The simple meal that Jesus hosted with his disciples on the night before he died was packed with symbolism and meaning and divine love.
The passover meal had been part of Jewish religion and culture since the time of the Exodus, when God led his people out of Egypt some thirteen hundred years before Christ. It has been the model of the Christian Eucharist for the past 2,000 years.
Jesus’ ancestors, Mary and Joseph’s parents and grandparents, ate this meal every Sabbath during which, with all Jews, they thanked God for liberating their ancestors. Jesus probably raised a dozen or more eyebrows around the last supper table when he changed some words in the traditional prayer.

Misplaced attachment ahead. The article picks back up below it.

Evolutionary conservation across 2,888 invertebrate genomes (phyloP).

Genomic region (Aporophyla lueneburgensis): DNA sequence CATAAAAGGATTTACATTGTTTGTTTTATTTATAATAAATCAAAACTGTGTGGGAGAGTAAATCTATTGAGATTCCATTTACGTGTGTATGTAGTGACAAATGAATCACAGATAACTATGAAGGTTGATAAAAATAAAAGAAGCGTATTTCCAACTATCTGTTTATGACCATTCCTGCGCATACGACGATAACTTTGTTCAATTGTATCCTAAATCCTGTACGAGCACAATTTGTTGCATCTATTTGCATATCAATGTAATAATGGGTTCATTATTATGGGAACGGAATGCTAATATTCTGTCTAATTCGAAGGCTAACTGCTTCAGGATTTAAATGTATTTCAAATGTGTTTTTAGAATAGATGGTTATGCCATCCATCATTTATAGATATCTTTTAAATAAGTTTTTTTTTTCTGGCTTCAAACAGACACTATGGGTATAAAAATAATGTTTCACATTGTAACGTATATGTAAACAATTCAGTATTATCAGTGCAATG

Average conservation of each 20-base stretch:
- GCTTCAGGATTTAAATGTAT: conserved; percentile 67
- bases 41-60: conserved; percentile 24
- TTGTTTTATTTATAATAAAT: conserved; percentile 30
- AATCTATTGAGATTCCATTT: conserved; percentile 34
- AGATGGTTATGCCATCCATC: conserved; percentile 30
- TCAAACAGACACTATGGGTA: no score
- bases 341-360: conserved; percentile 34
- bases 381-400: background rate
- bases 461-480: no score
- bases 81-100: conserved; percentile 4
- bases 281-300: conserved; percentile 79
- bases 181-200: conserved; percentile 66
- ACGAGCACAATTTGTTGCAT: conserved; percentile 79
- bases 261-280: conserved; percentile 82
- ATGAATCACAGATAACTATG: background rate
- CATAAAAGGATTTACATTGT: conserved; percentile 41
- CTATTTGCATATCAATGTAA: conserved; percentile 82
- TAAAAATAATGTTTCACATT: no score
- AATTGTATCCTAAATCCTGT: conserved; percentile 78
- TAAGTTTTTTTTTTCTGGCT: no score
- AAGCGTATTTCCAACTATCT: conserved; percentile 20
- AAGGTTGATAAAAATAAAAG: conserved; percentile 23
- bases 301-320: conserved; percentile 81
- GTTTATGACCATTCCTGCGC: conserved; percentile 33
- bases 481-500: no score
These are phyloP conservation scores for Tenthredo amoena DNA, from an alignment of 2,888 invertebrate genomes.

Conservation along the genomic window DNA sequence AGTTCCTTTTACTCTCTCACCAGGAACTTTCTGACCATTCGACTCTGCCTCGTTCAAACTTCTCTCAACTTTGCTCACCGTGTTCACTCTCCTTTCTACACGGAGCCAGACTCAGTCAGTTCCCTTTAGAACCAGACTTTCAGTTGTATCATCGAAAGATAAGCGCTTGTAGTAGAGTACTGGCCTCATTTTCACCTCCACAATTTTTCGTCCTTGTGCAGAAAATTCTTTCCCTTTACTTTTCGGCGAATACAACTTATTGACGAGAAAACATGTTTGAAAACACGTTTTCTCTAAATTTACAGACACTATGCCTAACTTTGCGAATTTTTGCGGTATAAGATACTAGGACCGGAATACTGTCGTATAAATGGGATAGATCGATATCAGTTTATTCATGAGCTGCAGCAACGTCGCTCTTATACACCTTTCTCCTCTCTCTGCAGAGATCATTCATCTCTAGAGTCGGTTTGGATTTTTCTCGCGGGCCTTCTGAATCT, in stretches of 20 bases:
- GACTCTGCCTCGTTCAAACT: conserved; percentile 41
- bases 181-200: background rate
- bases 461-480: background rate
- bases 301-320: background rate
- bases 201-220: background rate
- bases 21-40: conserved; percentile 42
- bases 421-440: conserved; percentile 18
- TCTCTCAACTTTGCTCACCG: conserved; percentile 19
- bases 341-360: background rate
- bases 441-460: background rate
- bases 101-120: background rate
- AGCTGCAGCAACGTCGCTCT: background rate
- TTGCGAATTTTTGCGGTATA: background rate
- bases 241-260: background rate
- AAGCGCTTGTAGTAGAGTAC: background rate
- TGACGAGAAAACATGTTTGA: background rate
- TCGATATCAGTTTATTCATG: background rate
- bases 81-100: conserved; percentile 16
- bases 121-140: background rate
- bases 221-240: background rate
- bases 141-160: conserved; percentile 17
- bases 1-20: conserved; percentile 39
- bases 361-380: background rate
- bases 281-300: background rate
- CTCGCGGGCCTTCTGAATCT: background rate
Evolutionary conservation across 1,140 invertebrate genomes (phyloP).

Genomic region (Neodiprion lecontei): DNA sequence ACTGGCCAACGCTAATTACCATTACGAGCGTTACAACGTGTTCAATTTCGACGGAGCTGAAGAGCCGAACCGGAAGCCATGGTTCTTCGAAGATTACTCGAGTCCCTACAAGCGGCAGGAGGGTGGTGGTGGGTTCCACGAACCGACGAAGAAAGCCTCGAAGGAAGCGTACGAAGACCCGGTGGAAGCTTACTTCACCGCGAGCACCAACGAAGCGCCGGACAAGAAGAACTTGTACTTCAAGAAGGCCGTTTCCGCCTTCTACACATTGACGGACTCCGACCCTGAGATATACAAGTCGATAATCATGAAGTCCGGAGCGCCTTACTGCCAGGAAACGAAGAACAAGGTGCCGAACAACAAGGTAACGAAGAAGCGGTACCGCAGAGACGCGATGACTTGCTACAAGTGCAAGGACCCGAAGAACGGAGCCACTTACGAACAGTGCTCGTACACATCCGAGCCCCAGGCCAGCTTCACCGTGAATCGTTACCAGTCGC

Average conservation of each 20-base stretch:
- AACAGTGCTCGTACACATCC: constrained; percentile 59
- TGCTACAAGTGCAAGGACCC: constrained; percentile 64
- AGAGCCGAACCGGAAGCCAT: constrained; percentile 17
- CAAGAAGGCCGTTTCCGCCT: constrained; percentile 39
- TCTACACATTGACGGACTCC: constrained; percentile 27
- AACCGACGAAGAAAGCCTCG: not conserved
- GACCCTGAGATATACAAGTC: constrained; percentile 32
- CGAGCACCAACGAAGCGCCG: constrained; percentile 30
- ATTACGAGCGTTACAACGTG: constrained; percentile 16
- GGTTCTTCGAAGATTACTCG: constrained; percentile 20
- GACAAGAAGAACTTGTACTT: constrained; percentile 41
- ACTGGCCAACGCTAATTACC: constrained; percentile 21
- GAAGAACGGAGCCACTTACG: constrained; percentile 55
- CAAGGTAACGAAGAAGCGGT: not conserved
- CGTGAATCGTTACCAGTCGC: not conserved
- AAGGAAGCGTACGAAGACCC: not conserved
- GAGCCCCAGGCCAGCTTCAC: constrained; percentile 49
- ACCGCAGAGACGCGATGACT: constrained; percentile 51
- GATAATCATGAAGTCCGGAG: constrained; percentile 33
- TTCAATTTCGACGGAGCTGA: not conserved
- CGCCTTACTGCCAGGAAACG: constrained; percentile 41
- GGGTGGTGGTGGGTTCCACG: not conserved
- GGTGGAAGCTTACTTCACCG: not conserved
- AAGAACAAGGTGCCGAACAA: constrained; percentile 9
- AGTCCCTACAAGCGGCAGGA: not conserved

Instead of thanking God for their past, Jesus bade them share in his own self-sacrifice. Eating together pledged them to the same commitment and fate as Jesus himself.
About a week or so before the last supper, Jesus had asked his followers if they were prepared to drink the cup that he would drink. He was explaining what it meant to be a genuine disciple and have position in his kingdom. ‘Anyone who wants to be great among you must be your servant’ Mk 10:43.
To celebrate the eucharist commits Jesus’ followers to a life of service. Discipleship means the sacrificing of one’s time and talent, like Jesus, so others might live. It’s about acting and advocating for an end to undue domination and oppression, injustice, and the deliberate exclusion of the weak and poor from life’s table on earth. In today’s world it could cost a disciple his or her life.
To receive Jesus in holy communion is to allow our minds and hearts to be transformed so that we become physical extensions of Christ in our world. The early Christian spiritual writers used to say that when we eat his body and drink his blood, we are transformed into that which we eat and drink.
Fr. QQ CORPUS CHRISTI 2018